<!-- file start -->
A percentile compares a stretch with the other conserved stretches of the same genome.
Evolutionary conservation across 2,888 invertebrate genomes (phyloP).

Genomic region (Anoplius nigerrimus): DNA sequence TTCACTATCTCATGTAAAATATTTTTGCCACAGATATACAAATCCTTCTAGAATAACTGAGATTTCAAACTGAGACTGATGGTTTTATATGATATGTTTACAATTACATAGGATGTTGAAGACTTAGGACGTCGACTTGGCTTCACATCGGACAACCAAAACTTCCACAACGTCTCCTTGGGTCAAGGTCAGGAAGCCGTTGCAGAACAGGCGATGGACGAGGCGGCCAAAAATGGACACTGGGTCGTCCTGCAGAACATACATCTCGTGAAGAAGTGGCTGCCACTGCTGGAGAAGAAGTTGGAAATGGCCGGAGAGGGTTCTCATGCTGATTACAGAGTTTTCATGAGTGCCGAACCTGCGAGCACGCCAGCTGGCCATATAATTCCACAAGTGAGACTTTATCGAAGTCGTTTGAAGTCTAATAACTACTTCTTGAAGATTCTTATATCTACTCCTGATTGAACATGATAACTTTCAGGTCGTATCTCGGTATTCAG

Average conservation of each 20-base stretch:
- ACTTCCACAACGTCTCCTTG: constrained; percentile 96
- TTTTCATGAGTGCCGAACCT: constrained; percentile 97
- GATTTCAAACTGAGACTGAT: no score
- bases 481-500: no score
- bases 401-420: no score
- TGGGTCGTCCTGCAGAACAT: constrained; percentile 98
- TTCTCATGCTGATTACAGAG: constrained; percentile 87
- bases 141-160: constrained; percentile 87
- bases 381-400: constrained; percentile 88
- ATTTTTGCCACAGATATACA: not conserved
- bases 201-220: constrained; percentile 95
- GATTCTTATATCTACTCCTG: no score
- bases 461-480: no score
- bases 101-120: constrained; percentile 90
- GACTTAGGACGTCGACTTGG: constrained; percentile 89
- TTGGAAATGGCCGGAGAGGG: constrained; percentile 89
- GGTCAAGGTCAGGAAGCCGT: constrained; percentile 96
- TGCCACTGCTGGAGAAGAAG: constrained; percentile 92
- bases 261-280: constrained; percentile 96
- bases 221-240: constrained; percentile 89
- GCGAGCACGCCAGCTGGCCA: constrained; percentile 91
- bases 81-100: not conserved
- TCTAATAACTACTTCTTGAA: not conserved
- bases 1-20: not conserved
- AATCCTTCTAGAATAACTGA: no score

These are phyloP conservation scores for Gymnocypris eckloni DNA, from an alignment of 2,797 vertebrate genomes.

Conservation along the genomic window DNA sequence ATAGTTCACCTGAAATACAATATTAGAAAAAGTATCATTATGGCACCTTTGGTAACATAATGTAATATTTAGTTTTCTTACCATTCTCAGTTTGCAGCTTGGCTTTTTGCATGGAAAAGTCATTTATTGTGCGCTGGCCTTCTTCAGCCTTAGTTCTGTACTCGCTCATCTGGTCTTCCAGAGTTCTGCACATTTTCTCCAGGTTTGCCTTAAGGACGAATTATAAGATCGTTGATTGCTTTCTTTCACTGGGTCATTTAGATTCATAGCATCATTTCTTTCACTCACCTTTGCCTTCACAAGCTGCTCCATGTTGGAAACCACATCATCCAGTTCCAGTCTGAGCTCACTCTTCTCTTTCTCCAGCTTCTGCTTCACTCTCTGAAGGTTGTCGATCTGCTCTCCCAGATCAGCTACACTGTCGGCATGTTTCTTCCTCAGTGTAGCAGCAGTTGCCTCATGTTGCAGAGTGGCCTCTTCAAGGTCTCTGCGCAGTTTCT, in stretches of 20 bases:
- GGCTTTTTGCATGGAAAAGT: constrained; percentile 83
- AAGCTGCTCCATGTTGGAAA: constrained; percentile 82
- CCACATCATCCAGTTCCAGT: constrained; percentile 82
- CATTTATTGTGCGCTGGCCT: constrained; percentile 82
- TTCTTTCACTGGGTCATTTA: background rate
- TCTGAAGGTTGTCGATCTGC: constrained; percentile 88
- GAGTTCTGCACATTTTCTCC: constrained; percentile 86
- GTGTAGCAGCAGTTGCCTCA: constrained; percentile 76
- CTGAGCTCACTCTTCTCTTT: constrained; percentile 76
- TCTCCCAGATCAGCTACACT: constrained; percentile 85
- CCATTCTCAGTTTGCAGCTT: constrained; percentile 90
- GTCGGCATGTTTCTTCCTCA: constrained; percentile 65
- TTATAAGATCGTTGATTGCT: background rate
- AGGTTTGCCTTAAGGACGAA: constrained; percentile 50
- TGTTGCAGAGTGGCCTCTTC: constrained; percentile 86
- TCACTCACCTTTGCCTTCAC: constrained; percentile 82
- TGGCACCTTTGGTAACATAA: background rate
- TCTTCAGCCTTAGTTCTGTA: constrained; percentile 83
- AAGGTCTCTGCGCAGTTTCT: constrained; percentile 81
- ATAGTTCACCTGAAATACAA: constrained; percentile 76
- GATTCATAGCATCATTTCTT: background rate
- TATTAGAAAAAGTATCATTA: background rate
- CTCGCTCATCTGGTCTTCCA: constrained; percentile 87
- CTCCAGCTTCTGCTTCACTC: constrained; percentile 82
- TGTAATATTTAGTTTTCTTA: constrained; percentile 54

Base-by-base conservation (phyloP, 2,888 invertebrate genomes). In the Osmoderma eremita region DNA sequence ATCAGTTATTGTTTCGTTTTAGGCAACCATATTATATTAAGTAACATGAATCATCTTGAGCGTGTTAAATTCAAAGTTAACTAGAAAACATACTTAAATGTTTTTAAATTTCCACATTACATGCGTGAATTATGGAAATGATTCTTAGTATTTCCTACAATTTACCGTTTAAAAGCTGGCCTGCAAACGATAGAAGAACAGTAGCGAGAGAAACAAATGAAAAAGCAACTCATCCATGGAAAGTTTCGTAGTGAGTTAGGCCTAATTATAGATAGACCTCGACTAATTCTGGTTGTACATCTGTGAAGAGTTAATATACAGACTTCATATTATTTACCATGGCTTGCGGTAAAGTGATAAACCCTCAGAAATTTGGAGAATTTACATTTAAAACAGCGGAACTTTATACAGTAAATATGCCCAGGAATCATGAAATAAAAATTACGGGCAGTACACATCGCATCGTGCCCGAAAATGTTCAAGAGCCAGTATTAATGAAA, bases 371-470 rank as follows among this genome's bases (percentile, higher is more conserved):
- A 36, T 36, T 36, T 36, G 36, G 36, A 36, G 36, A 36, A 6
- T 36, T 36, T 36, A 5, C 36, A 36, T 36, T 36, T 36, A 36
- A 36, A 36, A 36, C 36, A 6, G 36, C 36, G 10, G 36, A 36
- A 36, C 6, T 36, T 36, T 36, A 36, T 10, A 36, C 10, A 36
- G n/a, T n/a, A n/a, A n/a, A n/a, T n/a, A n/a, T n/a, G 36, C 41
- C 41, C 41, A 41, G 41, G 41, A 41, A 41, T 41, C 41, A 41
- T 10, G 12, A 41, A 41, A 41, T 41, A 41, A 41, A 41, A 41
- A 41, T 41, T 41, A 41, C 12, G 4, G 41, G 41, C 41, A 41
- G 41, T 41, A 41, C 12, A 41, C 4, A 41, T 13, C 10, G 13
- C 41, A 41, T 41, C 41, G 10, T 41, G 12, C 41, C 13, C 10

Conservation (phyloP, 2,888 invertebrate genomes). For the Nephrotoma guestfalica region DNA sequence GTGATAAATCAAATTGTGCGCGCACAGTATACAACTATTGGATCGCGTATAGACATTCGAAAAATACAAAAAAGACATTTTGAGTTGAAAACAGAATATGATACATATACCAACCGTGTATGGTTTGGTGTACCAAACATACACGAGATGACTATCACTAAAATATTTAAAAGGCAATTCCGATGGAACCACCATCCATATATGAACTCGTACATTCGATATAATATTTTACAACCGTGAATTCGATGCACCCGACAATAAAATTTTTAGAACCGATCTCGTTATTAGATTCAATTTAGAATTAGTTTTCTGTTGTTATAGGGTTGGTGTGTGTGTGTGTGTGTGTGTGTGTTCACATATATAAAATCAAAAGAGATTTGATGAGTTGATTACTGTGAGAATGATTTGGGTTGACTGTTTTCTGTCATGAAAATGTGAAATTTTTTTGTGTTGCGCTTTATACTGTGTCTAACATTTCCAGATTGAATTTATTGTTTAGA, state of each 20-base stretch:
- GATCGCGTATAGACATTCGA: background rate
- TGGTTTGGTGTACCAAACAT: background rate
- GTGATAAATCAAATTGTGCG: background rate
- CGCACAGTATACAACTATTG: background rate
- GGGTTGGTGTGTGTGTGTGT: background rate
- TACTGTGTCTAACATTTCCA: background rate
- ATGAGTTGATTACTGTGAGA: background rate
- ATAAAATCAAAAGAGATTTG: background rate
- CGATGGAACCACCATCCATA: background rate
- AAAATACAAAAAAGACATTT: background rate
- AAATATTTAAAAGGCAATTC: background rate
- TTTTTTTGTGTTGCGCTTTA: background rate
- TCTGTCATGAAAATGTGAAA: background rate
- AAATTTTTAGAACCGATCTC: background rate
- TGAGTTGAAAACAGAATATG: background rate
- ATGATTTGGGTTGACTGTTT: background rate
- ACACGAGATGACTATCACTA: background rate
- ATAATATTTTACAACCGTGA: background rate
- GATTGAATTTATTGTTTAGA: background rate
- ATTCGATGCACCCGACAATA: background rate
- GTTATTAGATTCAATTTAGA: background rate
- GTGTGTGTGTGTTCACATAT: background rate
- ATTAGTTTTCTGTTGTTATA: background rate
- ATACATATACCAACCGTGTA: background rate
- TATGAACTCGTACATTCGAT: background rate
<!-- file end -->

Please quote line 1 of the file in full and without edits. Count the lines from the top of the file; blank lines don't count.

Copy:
A percentile compares a stretch with the other conserved stretches of the same genome.